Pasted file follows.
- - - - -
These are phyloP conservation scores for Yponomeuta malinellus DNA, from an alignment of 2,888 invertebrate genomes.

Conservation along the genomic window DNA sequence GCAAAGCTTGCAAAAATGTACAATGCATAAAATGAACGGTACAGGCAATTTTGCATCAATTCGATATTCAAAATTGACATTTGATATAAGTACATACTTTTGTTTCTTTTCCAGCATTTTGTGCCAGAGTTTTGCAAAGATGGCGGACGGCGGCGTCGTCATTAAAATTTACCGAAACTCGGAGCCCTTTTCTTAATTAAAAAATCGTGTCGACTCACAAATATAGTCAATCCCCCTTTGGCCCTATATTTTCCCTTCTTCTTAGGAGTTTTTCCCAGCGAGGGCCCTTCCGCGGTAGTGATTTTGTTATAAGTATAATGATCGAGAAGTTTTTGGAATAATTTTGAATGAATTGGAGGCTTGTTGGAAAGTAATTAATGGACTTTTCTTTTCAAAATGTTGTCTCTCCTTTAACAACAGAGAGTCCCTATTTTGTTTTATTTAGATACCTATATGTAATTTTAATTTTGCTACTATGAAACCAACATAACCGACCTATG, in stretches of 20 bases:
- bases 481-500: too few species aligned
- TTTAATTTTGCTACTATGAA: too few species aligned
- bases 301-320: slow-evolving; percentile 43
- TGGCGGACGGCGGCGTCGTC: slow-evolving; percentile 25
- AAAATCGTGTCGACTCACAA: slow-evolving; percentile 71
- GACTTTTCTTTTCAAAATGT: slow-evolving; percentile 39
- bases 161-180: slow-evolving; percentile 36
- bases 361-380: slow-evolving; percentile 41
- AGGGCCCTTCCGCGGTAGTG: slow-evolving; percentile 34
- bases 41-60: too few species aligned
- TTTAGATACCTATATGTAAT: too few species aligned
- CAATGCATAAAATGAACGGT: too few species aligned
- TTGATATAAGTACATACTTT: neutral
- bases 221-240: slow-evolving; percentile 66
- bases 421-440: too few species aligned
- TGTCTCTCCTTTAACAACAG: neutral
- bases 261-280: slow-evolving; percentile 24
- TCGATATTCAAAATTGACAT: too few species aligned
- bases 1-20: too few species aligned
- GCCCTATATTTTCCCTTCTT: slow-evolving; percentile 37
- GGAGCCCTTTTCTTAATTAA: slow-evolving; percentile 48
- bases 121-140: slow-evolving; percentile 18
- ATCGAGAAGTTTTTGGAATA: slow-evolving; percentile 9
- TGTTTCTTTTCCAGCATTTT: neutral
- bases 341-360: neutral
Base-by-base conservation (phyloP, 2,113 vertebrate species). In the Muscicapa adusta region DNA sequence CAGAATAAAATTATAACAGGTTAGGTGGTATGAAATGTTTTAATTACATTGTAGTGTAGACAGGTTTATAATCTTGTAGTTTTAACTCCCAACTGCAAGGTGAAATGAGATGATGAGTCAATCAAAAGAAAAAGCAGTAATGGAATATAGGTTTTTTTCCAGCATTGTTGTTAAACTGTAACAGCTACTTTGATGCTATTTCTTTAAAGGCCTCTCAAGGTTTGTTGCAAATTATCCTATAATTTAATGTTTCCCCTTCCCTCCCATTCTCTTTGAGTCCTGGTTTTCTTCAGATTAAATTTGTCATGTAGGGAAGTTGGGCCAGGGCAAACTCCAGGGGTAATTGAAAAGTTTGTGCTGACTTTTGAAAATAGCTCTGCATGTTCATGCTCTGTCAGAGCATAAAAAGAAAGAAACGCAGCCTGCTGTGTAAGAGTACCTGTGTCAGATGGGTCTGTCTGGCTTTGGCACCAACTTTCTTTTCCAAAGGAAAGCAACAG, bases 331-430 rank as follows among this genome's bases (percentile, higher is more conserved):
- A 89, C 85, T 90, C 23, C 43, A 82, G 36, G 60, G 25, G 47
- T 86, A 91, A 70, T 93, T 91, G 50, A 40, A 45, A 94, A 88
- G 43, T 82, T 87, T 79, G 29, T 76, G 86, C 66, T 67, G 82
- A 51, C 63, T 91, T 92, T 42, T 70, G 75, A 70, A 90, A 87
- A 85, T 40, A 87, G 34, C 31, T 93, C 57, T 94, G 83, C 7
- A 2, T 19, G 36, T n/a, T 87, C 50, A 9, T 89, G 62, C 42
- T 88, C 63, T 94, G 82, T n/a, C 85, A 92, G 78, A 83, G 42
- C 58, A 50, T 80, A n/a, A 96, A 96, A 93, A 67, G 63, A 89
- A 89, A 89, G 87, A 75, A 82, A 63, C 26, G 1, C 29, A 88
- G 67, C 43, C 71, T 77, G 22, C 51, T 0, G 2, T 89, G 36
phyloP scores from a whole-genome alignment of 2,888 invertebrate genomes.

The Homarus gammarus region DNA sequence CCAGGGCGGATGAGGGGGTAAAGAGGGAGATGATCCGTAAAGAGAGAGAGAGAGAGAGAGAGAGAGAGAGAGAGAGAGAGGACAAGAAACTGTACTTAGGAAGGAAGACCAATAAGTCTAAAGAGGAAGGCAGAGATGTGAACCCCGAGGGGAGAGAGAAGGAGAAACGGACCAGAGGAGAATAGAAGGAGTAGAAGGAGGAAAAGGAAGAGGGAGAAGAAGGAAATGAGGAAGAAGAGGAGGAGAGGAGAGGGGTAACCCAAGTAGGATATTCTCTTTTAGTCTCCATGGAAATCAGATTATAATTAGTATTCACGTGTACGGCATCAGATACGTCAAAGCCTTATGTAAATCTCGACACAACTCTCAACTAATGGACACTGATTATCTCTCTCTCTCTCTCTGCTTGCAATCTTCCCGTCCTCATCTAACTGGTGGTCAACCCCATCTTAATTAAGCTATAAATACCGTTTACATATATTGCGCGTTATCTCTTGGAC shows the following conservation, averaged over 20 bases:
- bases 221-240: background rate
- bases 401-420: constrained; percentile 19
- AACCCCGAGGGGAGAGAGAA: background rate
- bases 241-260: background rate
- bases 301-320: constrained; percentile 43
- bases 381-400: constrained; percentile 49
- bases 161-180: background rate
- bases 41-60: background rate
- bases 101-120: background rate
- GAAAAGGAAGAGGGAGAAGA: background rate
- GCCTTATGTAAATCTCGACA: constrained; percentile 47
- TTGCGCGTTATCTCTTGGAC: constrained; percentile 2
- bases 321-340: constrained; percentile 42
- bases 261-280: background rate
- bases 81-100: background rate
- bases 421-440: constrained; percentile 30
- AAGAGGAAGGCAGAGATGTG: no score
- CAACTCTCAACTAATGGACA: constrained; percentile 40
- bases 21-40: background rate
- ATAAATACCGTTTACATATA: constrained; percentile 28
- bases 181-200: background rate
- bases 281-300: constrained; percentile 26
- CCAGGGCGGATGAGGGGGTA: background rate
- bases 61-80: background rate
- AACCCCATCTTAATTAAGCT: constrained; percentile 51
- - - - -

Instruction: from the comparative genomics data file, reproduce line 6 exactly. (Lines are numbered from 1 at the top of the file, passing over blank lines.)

- TGGCGGACGGCGGCGTCGTC: slow-evolving; percentile 25